The soul of Boi Akiha duo, sextet, and all configurations in between is Monica Akihary's soulful voice and guitarist Niels Brouwer's jazz/world-inflected acoustic guitar. Boi Akih has always experimented; Lagu Lagu
(Bromo, 2005)an exquisite meeting between jazz, blues and Indonesian folkwas sung in the almost extinct Haruku language of Akihary's ancestors. With Indian percussionist Sandip Bhattcharya, Boi Akih roars and sighs like a little Shakti
. Innovation and adventure definesand inspiresBoi Akih, but an album of interpretations of the alternative pop/folk culture music of the '70ssingers Joni Mitchell
, David Crosby, Neil Young
, Bob Marley
and guitarist/singer Jimi Hendrix
is a surprise. However, like the best surprises it's an absolute delight.
Computer effects add subtle atmospherics to "Circle 5." Brouwer's circular, guitar motif has a subliminal, trance-inducing quality as Akihary's beautifully floated delivery softly seduces. Trombonist Wolter Wierbos
brings gruffly lyrical counterpoint to Akihary, and the two dovetail to great effect. Drummer Kim Weemhoff's loping beat complements Brouwer's West African groove on this striking composition, one of five originals penned by the guitarist. These five musical sketches best illustrate Boi Akih's greatest stylistic innovations, exploring strikingly different soundscapes and textures.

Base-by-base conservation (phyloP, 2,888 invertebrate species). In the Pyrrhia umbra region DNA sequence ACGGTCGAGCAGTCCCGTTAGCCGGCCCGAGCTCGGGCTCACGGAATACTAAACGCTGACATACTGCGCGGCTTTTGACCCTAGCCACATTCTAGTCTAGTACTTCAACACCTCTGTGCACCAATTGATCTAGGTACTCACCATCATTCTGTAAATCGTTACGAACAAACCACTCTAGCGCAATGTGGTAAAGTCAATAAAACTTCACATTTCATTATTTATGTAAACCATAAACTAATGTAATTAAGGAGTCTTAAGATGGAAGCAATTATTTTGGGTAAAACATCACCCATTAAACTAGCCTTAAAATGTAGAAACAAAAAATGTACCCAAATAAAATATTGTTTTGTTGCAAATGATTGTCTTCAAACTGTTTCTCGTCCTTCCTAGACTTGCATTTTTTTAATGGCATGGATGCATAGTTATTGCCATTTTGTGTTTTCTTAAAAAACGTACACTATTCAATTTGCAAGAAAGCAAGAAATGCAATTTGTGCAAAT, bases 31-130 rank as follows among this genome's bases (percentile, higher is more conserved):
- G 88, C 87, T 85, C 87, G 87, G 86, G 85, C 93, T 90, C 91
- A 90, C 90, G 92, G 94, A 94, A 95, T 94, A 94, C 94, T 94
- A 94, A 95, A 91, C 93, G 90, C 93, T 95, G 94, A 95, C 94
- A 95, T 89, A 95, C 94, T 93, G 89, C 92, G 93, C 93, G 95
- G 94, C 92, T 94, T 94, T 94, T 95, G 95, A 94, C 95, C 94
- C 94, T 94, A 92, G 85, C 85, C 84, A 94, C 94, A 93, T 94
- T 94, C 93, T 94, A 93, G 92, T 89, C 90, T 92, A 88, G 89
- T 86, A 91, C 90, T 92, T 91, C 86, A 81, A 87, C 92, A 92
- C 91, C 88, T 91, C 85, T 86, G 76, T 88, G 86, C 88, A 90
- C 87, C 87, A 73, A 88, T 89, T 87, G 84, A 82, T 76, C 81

There's no denying, though, the beauty of the covers. "Guinnevere" is a slower take than the original, with Akihary's dreamy reverie accompanied by Wierbos' empathetic yet constantly searching trombone, a barely perceptible percussive pulse and guitar of harp-like delicacy. It's a haunting performance and the second notable interpretation of that tune in a short time, following BAAN
's mesmerizing instrumental version. Mitchell's "Cold Blue Steel and Sweet Fire" follows a similar path, though Akihary's brings a rootsy blues depth to the melody. It doesn't take a leap of imagination to hear a latter day Mitchell approaching this song from 1972 with similar intimacy.
"Circle 2" is an ambient chill-out that's as odd as it is appealing, featuring a voice reciting seemingly random numbers, like an absurdist's take on bingo. Akihary's wordless vocal and Brouwer's quietly stated electric guitar improvisationswith ghostly percussion as light as angel's hairwork a wicked charm. The vocal/guitar duet on Hendrix's "A Merman I Should Turn to Be" and the quartet's soulful intimacy on "Drifting" succeed in highlighting the poetry in the legendary guitarist's lyrics and the grace in his melodies. The same is true of the vocal/guitar duet of Young's "Old Man," a gorgeous interpretation that quietly states the chemistry fostered between Akihary and Brouwer since 1996.
Brouwer's acoustic solo, "Circle Exercise," is a minor gem built around a melody that evokes "Three Blind Mice," with the same mellifluous appealthough minus the gory imageryof that surreal 19th century English musical round. "Circle 4" is a bristling number, with each musician plotting an individual coursethough with the same destination in mindon the high-seas of improvisation. A softly padding, folk-flavored interpretation of Marley's "Redemption Song," peppered with slide guitar, puts a lyrical seal on a splendid recording, one that recognizes the beauty in all music, regardless of genre, epoch or language.
Personnel: Monica Akihary: voice; Niels Brouwer: guitars, computer, no input mixer, and world band receiver; Wolter Wierbos: trombone; Kim Weemhoff: drums.